The new study is the first phase of a longer project that will evaluate alternative repayment plan structures and data and technology pilot initiatives by nonprofit counseling agencies as a springboard for considering broader market and policy changes. The study also includes a profile of consumers who are enrolling a longer-term “less than full balance” pilot program that helps consumers resolve multiple severely delinquent debts at the same time.

Additional information about the broader project is available in the October 2022 FinRegLab report, Debt Resolution Options: Market & Policy Context.

About the National Foundation for Credit Counseling
Dedicated to educating Americans about how to reduce personal or household debt responsibly, the National Foundation for Credit Counseling is a trusted, nationwide resource for education and support in building financial management skills. Through its network of nonprofit agencies and certified counselors, the NFCC offers impactful approaches to debt reduction and improved credit standing, whether consumers are struggling with credit card debt, decisions about housing, or student loans. For more information about the NFCC or to be connected to a certified counselor, please call 800-388-2227 or visit http://www.nfcc.org.

About FinRegLab
FinRegLab is an independent, nonprofit research organization that conducts research and experiments with new technologies and data to drive the financial sector toward a responsible and inclusive marketplace. We also facilitate discourse across the financial ecosystem to inform public policy and market practices. For more information about FinRegLab visit finreglab.org or contact us at contact@finreglab.org.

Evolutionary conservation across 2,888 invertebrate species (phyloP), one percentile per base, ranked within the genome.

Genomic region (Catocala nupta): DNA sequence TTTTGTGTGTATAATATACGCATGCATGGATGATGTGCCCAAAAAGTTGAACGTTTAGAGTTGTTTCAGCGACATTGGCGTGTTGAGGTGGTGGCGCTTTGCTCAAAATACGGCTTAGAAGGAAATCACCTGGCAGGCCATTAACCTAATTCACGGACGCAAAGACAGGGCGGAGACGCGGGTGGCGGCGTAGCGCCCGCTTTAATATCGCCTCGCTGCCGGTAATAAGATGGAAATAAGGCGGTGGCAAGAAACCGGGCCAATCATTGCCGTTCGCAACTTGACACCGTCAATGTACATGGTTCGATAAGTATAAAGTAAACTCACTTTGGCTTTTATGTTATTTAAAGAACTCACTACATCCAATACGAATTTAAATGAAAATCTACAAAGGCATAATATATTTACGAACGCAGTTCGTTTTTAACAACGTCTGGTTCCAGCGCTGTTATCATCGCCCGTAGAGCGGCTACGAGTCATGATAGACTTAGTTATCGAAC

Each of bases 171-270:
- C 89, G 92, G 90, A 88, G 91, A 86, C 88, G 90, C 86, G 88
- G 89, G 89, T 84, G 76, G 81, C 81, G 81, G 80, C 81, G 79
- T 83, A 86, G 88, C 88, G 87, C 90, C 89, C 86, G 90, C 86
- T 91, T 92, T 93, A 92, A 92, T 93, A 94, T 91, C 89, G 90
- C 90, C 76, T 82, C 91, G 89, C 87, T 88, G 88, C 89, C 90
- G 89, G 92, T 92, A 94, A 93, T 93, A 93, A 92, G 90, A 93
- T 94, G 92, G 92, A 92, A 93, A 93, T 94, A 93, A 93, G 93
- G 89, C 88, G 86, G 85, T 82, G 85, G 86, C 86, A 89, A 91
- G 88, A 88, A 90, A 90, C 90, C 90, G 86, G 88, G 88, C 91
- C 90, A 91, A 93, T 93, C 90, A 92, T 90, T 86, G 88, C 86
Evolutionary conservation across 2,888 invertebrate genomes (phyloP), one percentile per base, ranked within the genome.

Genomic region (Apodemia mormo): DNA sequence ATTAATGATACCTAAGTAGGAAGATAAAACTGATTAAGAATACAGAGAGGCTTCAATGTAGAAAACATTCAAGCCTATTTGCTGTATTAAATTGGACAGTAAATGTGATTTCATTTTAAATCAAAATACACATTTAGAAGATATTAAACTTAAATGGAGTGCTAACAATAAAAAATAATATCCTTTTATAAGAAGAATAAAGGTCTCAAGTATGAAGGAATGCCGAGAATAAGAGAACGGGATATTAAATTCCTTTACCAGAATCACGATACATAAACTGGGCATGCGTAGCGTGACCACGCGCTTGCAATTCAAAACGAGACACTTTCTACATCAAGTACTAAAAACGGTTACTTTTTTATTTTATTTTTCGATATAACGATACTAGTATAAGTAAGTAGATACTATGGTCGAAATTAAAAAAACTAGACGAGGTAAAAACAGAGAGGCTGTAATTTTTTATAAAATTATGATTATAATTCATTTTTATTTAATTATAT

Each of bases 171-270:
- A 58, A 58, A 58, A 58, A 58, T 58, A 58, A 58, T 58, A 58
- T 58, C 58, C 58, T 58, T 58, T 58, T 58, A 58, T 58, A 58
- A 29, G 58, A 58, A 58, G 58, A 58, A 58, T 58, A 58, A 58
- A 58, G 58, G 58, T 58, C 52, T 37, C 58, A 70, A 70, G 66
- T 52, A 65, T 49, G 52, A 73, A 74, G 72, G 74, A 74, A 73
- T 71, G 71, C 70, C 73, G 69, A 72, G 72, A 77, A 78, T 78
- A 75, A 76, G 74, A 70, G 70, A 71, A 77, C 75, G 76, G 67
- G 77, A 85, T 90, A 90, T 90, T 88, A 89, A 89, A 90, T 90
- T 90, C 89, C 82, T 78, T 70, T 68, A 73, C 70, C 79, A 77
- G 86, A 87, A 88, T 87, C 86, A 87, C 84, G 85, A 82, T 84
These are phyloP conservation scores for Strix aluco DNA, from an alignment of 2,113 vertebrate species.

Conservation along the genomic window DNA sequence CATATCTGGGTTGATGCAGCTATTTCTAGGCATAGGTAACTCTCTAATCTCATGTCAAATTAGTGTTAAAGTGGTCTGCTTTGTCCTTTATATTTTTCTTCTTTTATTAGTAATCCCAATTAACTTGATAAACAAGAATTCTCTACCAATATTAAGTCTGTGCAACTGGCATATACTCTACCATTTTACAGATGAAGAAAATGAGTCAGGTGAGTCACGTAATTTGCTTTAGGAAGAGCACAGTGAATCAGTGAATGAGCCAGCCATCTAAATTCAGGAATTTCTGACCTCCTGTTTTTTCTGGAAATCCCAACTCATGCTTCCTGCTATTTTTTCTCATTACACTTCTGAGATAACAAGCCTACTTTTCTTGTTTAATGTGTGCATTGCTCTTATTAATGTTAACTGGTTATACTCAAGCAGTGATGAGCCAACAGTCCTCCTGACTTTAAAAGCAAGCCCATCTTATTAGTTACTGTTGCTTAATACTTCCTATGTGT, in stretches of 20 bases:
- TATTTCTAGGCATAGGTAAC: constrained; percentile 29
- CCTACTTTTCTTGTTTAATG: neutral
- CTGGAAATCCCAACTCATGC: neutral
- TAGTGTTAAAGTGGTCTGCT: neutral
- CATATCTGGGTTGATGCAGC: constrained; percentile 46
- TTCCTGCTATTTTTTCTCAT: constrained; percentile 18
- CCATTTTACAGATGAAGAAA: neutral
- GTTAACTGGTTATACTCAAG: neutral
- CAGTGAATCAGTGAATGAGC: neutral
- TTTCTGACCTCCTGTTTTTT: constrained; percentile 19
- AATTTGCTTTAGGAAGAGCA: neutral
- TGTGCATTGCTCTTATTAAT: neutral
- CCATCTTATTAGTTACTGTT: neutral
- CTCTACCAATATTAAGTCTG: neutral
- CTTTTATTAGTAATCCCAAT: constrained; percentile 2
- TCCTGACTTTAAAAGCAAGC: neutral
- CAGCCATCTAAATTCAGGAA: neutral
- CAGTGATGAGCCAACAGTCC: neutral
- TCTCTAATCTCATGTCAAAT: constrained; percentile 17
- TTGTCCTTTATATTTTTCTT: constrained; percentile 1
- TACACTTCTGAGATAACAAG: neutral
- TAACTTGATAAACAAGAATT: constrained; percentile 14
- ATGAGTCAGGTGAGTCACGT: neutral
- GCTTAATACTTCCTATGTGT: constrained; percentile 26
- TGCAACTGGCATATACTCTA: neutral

Support for the Research
Support for the project is provided by Bank of America, Capital One Financial Corporation, JP Morgan Chase, Lending Club, Synchrony, TD Bank, and the Wells Fargo Foundation.

Bank of America is one of the world’s leading financial institutions, serving individual consumers, small and middle-market businesses, and large corporations with a full range of banking, investing, asset management and other financial and risk management products and services. The company provides unmatched convenience in the United States, serving approximately 67 million consumer and small business clients with approximately 4,000 retail financial centers, approximately 16,000 ATMs and award-winning digital banking with approximately 55 million verified digital users. Bank of America is a global leader in wealth management, corporate and investment banking and trading across a broad range of asset classes. Bank of America offers industry-leading support to approximately 3 million small business households through a suite of innovative, easy-to-use online products and services. The company serves clients through operations across the United States, its territories and approximately 35 countries. Bank of America Corporation stock (ATMs) is listed on the New York Stock Exchange.

Capital One Financial Corporation (http://www.capitalone.com) is a financial holding company which had $307.9 billion in deposits and $440.3 billion in total assets as of June 30, 2022. Headquartered in McLean, Virginia, Capital One offers a broad spectrum of financial products and services to consumers, small businesses, and commercial clients through a variety of channels. Capital One, N.A. has branches located primarily in New York, Louisiana, Texas, Maryland, Virginia, New Jersey and the District of Columbia. A Fortune 500 company, Capital One trades on the New York Stock Exchange under the symbol “COF” and is included in the S&P 100 index.